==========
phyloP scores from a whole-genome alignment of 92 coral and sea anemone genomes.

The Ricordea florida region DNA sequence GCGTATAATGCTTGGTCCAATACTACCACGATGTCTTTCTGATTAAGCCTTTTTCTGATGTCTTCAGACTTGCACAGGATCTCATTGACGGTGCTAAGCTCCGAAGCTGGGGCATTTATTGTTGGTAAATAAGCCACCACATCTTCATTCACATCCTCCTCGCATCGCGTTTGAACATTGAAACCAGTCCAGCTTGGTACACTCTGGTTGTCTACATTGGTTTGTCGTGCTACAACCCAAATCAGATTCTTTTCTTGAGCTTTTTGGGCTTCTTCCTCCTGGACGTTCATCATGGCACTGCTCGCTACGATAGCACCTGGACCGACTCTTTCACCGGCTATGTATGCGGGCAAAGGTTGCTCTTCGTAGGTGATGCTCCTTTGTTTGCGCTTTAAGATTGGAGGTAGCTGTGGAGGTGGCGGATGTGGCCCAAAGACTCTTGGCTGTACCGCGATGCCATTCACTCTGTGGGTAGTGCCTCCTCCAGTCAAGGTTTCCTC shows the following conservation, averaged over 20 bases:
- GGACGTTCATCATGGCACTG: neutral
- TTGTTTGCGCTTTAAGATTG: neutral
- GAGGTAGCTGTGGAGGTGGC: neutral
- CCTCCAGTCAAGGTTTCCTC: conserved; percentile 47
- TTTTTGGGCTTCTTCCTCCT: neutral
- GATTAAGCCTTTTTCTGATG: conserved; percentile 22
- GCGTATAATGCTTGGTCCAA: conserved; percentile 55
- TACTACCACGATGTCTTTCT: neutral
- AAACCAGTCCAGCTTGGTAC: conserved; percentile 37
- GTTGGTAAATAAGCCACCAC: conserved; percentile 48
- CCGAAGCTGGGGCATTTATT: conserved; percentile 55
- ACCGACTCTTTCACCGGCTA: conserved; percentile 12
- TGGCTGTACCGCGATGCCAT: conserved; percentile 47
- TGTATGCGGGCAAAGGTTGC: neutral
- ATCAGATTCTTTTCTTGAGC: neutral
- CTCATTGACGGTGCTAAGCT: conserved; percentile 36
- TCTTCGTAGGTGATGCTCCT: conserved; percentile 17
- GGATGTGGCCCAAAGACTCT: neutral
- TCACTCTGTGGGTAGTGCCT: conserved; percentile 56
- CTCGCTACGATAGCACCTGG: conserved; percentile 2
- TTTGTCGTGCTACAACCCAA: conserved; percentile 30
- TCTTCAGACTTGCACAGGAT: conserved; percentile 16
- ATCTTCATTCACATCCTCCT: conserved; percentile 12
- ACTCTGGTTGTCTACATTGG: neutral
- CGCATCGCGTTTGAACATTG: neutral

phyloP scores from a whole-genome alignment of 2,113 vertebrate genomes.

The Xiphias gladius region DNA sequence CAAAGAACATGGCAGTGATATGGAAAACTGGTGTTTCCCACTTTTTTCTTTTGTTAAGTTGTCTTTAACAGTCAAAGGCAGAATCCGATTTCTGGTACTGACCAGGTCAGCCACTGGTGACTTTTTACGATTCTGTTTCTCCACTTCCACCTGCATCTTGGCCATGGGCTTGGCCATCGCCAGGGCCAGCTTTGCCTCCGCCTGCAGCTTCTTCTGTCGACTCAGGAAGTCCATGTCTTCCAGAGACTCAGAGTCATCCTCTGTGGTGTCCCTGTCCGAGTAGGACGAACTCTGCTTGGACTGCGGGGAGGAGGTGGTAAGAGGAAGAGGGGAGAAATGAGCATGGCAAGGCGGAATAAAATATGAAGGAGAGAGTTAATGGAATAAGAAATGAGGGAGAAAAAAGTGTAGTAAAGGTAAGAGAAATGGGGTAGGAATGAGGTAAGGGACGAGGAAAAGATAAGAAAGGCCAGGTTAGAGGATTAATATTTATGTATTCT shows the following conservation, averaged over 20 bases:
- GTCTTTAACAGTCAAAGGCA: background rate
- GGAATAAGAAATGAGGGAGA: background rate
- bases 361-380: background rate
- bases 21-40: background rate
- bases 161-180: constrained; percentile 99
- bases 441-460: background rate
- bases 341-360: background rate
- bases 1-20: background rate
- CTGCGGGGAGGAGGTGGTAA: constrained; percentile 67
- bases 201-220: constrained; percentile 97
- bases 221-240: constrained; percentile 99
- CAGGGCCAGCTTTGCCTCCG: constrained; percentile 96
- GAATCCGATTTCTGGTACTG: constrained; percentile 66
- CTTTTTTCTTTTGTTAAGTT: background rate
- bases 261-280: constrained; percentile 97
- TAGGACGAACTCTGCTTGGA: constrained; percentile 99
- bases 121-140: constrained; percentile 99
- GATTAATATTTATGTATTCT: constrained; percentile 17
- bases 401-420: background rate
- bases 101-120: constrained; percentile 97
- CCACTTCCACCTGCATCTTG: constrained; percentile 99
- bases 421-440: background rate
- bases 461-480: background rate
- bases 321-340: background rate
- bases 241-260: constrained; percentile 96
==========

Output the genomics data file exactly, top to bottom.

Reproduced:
phyloP scores from a whole-genome alignment of 92 coral and sea anemone genomes.

The Ricordea florida region DNA sequence GCGTATAATGCTTGGTCCAATACTACCACGATGTCTTTCTGATTAAGCCTTTTTCTGATGTCTTCAGACTTGCACAGGATCTCATTGACGGTGCTAAGCTCCGAAGCTGGGGCATTTATTGTTGGTAAATAAGCCACCACATCTTCATTCACATCCTCCTCGCATCGCGTTTGAACATTGAAACCAGTCCAGCTTGGTACACTCTGGTTGTCTACATTGGTTTGTCGTGCTACAACCCAAATCAGATTCTTTTCTTGAGCTTTTTGGGCTTCTTCCTCCTGGACGTTCATCATGGCACTGCTCGCTACGATAGCACCTGGACCGACTCTTTCACCGGCTATGTATGCGGGCAAAGGTTGCTCTTCGTAGGTGATGCTCCTTTGTTTGCGCTTTAAGATTGGAGGTAGCTGTGGAGGTGGCGGATGTGGCCCAAAGACTCTTGGCTGTACCGCGATGCCATTCACTCTGTGGGTAGTGCCTCCTCCAGTCAAGGTTTCCTC shows the following conservation, averaged over 20 bases:
- GGACGTTCATCATGGCACTG: neutral
- TTGTTTGCGCTTTAAGATTG: neutral
- GAGGTAGCTGTGGAGGTGGC: neutral
- CCTCCAGTCAAGGTTTCCTC: conserved; percentile 47
- TTTTTGGGCTTCTTCCTCCT: neutral
- GATTAAGCCTTTTTCTGATG: conserved; percentile 22
- GCGTATAATGCTTGGTCCAA: conserved; percentile 55
- TACTACCACGATGTCTTTCT: neutral
- AAACCAGTCCAGCTTGGTAC: conserved; percentile 37
- GTTGGTAAATAAGCCACCAC: conserved; percentile 48
- CCGAAGCTGGGGCATTTATT: conserved; percentile 55
- ACCGACTCTTTCACCGGCTA: conserved; percentile 12
- TGGCTGTACCGCGATGCCAT: conserved; percentile 47
- TGTATGCGGGCAAAGGTTGC: neutral
- ATCAGATTCTTTTCTTGAGC: neutral
- CTCATTGACGGTGCTAAGCT: conserved; percentile 36
- TCTTCGTAGGTGATGCTCCT: conserved; percentile 17
- GGATGTGGCCCAAAGACTCT: neutral
- TCACTCTGTGGGTAGTGCCT: conserved; percentile 56
- CTCGCTACGATAGCACCTGG: conserved; percentile 2
- TTTGTCGTGCTACAACCCAA: conserved; percentile 30
- TCTTCAGACTTGCACAGGAT: conserved; percentile 16
- ATCTTCATTCACATCCTCCT: conserved; percentile 12
- ACTCTGGTTGTCTACATTGG: neutral
- CGCATCGCGTTTGAACATTG: neutral

phyloP scores from a whole-genome alignment of 2,113 vertebrate genomes.

The Xiphias gladius region DNA sequence CAAAGAACATGGCAGTGATATGGAAAACTGGTGTTTCCCACTTTTTTCTTTTGTTAAGTTGTCTTTAACAGTCAAAGGCAGAATCCGATTTCTGGTACTGACCAGGTCAGCCACTGGTGACTTTTTACGATTCTGTTTCTCCACTTCCACCTGCATCTTGGCCATGGGCTTGGCCATCGCCAGGGCCAGCTTTGCCTCCGCCTGCAGCTTCTTCTGTCGACTCAGGAAGTCCATGTCTTCCAGAGACTCAGAGTCATCCTCTGTGGTGTCCCTGTCCGAGTAGGACGAACTCTGCTTGGACTGCGGGGAGGAGGTGGTAAGAGGAAGAGGGGAGAAATGAGCATGGCAAGGCGGAATAAAATATGAAGGAGAGAGTTAATGGAATAAGAAATGAGGGAGAAAAAAGTGTAGTAAAGGTAAGAGAAATGGGGTAGGAATGAGGTAAGGGACGAGGAAAAGATAAGAAAGGCCAGGTTAGAGGATTAATATTTATGTATTCT shows the following conservation, averaged over 20 bases:
- GTCTTTAACAGTCAAAGGCA: background rate
- GGAATAAGAAATGAGGGAGA: background rate
- bases 361-380: background rate
- bases 21-40: background rate
- bases 161-180: constrained; percentile 99
- bases 441-460: background rate
- bases 341-360: background rate
- bases 1-20: background rate
- CTGCGGGGAGGAGGTGGTAA: constrained; percentile 67
- bases 201-220: constrained; percentile 97
- bases 221-240: constrained; percentile 99
- CAGGGCCAGCTTTGCCTCCG: constrained; percentile 96
- GAATCCGATTTCTGGTACTG: constrained; percentile 66
- CTTTTTTCTTTTGTTAAGTT: background rate
- bases 261-280: constrained; percentile 97
- TAGGACGAACTCTGCTTGGA: constrained; percentile 99
- bases 121-140: constrained; percentile 99
- GATTAATATTTATGTATTCT: constrained; percentile 17
- bases 401-420: background rate
- bases 101-120: constrained; percentile 97
- CCACTTCCACCTGCATCTTG: constrained; percentile 99
- bases 421-440: background rate
- bases 461-480: background rate
- bases 321-340: background rate
- bases 241-260: constrained; percentile 96